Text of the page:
::: Virtual Aleph ::: Virtualization Techniques: December 2007

VMworld 2016 Banner

VMworld 2016 Banner
VMworld 2016 Barcelona

18 December, 2007

NPT: Nested Page Table

from IT20.info: AMD to add new (interesting) virtualization feature support

It's interesting that up until a year ago many people were showing their
AMD tattoos claiming that Opteron was king of the hill and Intel was going nuts.
Nowadays all these people seem to wear very nice shirts that hide these tattoos
as there seems to be a consensus now that Intel, backed by their immense R&D
capabilities and more than immense marketing funds, have returned to be king of
the hill again leaving the AMD Opteron (and even their own Itanium processor) in
the dust. This is mainly due to two big achievements:


[Read all...]

17 December, 2007

Are you syncronized?

One of the most important thing in an enterprise infrastructure is being syncronized with the res of the world. For this we use ntp servers (Network time protocol). With ESX we syncronize the physical hosts and then, we flag the "syncronize with host" check box inside VmWare Tools window.
Let's have a deeper look into ESX configuration with external ntp source. We can use as sources the three pools that vmware give us as an example in the knowledge base article.
The three NTP servers are the following (it's a best practice to edit /etc/hosts and insert the three enties):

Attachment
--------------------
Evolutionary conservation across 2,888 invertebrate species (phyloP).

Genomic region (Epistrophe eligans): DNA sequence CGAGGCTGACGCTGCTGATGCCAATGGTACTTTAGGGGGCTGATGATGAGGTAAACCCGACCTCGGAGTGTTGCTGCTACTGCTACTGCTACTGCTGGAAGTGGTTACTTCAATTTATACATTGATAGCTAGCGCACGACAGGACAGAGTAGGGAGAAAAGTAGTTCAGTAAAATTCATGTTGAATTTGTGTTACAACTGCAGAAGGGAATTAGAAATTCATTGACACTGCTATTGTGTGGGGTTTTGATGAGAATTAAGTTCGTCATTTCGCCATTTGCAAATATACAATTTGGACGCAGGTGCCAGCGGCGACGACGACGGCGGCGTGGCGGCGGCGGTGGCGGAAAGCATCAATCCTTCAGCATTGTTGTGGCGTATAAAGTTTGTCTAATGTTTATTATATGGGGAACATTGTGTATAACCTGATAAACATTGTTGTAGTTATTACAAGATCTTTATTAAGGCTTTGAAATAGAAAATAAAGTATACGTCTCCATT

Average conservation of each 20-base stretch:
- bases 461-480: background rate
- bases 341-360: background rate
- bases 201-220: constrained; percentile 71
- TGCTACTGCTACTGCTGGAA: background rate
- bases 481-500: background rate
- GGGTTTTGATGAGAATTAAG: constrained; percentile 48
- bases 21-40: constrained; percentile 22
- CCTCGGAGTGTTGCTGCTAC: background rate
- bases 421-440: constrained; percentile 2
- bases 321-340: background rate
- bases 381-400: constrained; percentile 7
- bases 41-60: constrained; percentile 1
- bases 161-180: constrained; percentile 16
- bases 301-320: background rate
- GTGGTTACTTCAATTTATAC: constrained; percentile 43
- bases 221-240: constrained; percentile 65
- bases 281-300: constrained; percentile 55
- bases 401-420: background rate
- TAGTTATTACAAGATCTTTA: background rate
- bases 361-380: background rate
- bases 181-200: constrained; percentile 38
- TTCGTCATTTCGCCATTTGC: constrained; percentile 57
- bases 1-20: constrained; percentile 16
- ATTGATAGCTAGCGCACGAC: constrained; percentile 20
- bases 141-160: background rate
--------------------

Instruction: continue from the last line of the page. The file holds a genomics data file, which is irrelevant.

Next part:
194.185.27.180 0.vmware.pool.ntp.org
88.33.54.219 1.vmware.pool.ntp.org

212.97.63.99 2.vmware.pool.ntp.org

As often happens (and it's desiderable), ESX host are behind a firewall; so let's give some iptables commands in order to open UDP port number 123 to and from the Internet (pointing to vmware ntp pools):

iptables -A lan-to-internet -s Our_Host -d 212.97.63.99 -p UDP --dport 123 --sport 123 -j allowed
iptables -A lan-to-internet -s Our_Host -d 88.33.54.219 -p UDP --dport 123 --sport 123 -j allowed

iptables -A lan-to-internet -s Our_Host -d 194.185.27.180 -p UDP --dport 123 --sport 123 -j allowed
iptables -A internet-to-lan -d Our_Host -s 212.97.63.99 -p UDP --dport 123 --sport 123 -j allowed
iptables -A internet-to-lan -d Our_Host -s 88.33.54.219 -p UDP --dport 123 --sport 123 -j allowed
iptables -A internet-to-lan -d Our_Host -s 194.185.27.180 -p UDP --dport 123 --sport 123 -j allowed

Now we must edit /etc/ntp.conf file, so that it read as the following:

restrict 127.0.0.1
restrict default kod nomodify notrap

server 0.vmware.pool.ntp.org

server 1.vmware.pool.ntp.org
server 2.vmware.pool.ntp.org

driftfile /var/lib/ntp/drift

Last but not least let's start ntpd service (service ntpd start) and config with chkconfig the automatic startup for ntpd at runlevel 234.

It's not compulsory to use vmware pools and there are different thinkings about the syncronization of virtual machines: someone for example prefer to syncronize the domain controllers with external source directly instead of using the flag inside vmtools check-box


cheers
\mf

italian version of this post

14 December, 2007

I like this approach! (from Massimo Re Ferrè blog)

Very good post on Massimos' blog.
he says: